Are you more “real” online or in person?

Who hasn’t been tempted every once in a while to be a little bit of something they usually aren’t? A little bolder, better, more opinionated or clever than we might appear in our everyday lives? I remember prank phone calls being a typical middle school way to get into a little mischief and “be” someone else.

I also recall hearing that drivers sometimes act more aggressively behind the wheel than they might in person. There’s something about the anonymity of being surrounded by glass and operating a powerful machine that gets a person revved up.

But what about the anonymity, or just the virtual distance, of being online? The internet seems to offer up the perfect forum to enhance or alter yourself a little. In Screenagers, girls talk about how they touch up their Instagram and Facebook photos before they post. Witty retorts in group texts or in social media comments can also earn you positive social media points.

In video games, players often create an avatar, which is their character in the game. You create your avatar’s look and choose your avatar’s accessories, weapons or car, for example.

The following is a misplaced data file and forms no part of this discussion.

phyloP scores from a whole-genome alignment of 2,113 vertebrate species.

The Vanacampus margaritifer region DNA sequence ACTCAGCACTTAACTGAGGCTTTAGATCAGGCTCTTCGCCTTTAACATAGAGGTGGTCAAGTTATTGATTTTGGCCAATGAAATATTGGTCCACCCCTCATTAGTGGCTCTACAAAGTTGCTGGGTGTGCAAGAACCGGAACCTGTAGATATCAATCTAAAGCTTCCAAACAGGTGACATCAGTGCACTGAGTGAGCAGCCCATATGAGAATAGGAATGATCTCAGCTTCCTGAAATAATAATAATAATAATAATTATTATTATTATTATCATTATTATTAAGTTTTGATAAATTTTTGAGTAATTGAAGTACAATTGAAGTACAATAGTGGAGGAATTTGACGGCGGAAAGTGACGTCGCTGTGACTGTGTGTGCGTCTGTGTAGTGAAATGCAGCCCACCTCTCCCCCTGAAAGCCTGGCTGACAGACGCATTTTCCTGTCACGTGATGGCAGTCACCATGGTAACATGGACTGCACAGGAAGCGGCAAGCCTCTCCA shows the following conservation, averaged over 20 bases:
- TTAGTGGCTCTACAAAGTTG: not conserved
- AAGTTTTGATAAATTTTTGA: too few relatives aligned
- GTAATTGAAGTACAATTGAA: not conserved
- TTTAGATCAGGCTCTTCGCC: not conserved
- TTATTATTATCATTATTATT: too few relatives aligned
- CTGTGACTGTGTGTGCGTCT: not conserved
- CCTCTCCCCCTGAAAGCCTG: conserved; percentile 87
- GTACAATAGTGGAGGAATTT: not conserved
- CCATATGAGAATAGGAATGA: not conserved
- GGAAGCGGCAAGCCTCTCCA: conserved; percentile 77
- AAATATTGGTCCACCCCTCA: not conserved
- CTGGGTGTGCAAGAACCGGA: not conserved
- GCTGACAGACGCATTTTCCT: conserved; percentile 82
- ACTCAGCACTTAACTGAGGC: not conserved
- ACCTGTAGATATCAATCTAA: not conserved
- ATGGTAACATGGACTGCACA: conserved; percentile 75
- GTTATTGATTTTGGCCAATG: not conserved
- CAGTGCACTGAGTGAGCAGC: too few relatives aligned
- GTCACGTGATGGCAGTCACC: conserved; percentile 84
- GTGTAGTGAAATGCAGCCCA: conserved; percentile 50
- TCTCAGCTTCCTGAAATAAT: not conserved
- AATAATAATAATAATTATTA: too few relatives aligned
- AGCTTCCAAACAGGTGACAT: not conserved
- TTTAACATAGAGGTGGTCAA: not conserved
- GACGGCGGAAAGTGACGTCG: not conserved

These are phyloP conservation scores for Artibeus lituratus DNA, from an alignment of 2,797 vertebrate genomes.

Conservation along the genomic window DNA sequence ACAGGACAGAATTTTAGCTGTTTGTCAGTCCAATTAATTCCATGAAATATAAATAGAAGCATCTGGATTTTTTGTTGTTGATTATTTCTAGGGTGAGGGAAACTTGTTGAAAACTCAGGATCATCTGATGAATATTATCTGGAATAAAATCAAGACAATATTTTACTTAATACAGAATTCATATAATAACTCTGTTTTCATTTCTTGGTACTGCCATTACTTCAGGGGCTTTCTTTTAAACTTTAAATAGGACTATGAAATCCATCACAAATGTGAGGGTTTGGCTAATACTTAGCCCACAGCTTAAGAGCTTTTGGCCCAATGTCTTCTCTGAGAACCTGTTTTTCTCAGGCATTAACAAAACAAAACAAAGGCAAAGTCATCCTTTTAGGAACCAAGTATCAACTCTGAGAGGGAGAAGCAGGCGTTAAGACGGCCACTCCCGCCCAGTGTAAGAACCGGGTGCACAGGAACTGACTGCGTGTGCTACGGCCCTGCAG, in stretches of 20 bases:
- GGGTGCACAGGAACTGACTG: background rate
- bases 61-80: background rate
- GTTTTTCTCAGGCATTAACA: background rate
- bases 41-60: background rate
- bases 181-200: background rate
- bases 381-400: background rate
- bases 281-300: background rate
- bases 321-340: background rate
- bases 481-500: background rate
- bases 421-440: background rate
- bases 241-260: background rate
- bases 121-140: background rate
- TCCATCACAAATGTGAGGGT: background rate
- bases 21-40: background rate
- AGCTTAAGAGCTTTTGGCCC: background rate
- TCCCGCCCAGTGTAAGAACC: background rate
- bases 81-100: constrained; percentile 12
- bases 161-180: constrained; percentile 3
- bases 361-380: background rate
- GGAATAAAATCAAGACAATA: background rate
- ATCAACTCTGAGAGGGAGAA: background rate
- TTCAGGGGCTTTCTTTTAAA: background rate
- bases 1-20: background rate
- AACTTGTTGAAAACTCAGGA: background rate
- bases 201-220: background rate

And texting isn’t usually anonymous, but even when recipients know it’s you, the medium can embolden some people to behave differently than they might in person.

Here’s some food for thought to chew on with the family this week:

·      Have you ever texted, emailed or made a social media comment that you would not say in person?

·      Have you received texts, emails or online comments that you think wouldn’t have happened if you were face to face?

·      Are you a different person in different online settings — more outrageous, more reserved, sillier, more serious, more confident, more attractive?

·      What do you think about creating an online persona that’s different from your real-life personality?